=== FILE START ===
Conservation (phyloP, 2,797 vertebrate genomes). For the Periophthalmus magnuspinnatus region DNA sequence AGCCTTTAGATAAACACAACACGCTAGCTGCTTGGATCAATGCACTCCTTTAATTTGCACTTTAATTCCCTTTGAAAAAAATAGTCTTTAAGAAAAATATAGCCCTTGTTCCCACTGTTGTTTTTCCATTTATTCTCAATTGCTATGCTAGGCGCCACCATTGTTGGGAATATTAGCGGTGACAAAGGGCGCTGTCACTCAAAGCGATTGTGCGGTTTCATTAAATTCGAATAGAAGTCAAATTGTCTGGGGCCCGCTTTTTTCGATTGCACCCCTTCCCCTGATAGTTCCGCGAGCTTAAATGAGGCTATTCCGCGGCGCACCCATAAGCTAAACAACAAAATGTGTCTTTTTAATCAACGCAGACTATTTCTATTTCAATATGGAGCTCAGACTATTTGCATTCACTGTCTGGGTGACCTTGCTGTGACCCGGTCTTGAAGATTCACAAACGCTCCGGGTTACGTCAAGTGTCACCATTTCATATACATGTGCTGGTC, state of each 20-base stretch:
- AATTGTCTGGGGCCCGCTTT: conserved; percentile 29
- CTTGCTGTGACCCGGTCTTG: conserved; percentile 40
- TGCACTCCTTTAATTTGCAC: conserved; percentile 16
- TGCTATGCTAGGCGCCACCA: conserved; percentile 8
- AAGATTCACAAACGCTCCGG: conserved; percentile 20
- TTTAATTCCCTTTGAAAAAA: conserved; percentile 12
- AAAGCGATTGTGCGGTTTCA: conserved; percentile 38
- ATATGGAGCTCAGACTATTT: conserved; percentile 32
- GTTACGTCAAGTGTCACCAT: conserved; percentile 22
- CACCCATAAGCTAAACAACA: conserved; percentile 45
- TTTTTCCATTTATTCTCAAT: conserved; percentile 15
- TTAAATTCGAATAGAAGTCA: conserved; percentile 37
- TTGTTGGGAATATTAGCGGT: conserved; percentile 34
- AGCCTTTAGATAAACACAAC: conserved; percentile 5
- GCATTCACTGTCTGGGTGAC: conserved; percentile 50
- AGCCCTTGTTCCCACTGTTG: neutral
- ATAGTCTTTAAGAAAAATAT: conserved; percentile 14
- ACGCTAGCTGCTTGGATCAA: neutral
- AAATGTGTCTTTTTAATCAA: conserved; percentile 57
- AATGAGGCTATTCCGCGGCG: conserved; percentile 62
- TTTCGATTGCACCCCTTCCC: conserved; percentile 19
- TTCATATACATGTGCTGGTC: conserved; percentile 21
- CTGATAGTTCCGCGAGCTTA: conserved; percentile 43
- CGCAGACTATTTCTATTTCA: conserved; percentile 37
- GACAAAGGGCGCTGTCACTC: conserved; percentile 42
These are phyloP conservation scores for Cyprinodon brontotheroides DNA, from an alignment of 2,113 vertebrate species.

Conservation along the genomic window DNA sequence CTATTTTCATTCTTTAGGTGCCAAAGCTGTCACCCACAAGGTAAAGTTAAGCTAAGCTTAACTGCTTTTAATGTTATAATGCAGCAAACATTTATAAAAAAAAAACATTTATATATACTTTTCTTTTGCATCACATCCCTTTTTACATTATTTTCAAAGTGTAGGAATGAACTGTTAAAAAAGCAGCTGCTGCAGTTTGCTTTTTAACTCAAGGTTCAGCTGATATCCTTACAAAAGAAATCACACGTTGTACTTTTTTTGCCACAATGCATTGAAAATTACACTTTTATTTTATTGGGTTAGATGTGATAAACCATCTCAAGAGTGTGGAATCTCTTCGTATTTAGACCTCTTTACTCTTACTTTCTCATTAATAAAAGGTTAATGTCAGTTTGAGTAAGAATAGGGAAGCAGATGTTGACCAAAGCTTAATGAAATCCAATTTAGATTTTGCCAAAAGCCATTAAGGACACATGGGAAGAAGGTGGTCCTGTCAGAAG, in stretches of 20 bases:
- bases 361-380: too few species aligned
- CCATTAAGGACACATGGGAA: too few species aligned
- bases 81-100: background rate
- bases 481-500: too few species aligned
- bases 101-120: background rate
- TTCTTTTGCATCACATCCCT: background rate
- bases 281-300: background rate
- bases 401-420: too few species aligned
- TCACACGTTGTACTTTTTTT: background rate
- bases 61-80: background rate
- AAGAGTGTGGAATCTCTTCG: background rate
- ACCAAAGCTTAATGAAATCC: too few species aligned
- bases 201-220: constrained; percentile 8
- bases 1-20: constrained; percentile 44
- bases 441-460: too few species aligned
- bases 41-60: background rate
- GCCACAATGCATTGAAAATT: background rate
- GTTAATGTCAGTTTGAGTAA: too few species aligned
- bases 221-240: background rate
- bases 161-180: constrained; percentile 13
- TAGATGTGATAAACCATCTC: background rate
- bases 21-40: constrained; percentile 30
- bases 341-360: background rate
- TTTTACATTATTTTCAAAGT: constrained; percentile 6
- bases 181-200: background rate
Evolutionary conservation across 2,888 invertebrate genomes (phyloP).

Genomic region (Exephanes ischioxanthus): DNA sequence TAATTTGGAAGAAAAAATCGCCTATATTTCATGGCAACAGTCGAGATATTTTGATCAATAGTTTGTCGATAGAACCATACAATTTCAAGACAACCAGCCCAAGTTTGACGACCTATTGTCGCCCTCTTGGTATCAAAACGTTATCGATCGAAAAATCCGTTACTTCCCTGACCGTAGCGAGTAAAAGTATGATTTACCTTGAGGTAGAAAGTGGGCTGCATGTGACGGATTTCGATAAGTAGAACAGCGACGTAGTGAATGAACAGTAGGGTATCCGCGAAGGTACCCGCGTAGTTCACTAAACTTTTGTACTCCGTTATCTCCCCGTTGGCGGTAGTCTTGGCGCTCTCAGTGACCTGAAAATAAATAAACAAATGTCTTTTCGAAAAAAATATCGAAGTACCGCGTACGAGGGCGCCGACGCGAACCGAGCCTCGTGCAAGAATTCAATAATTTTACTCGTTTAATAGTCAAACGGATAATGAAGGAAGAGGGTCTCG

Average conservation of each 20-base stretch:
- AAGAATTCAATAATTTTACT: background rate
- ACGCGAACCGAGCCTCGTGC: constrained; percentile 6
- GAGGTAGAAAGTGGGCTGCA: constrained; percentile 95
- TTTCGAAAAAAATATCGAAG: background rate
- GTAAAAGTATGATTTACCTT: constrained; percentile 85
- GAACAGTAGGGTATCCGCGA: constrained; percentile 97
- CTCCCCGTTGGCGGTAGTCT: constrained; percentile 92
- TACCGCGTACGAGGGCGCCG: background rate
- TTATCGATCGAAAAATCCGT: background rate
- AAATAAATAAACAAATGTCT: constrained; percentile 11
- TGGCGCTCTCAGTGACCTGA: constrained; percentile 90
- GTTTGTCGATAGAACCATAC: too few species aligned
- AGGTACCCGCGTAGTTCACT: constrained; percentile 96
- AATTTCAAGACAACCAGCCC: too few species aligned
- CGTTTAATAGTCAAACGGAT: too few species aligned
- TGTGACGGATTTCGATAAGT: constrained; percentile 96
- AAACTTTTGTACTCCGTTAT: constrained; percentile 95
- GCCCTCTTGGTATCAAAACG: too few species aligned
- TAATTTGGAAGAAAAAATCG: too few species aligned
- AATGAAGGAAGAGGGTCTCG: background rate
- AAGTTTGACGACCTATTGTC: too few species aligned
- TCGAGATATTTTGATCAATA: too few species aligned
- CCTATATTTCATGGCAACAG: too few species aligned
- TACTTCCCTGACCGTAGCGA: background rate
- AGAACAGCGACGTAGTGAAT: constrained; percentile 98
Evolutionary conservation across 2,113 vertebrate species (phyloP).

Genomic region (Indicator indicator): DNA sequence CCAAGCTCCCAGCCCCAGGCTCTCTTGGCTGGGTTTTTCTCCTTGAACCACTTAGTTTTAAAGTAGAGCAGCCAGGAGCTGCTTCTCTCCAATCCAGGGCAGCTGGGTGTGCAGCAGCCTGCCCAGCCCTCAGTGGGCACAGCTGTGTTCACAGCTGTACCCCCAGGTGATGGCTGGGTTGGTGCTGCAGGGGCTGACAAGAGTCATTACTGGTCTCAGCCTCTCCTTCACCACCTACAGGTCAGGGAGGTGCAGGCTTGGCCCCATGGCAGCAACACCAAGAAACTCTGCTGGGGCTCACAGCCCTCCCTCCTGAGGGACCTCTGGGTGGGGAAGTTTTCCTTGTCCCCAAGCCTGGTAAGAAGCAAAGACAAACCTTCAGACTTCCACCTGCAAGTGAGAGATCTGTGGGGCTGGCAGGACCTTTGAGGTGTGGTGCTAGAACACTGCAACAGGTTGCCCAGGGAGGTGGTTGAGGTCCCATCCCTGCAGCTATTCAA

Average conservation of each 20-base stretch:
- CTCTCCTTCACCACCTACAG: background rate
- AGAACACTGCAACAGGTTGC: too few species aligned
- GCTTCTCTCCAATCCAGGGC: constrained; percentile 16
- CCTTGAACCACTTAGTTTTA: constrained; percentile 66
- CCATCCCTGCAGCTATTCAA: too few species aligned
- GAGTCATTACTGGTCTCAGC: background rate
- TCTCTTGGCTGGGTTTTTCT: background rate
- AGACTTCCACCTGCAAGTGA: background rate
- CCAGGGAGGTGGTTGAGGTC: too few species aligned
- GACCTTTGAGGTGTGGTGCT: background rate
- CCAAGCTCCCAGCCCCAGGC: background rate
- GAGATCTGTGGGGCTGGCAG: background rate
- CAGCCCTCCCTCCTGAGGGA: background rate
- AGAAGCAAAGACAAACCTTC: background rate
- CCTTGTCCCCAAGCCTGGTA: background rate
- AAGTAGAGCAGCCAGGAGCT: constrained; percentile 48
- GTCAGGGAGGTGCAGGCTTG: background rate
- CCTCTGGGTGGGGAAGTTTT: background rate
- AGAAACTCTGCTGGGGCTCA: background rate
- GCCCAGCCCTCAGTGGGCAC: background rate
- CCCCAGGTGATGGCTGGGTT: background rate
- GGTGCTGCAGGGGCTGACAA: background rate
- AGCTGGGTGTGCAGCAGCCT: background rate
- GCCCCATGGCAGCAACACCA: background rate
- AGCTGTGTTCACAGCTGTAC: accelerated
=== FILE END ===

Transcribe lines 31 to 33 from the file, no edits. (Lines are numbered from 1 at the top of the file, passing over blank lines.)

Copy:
- bases 81-100: background rate
- bases 481-500: too few species aligned
- bases 101-120: background rate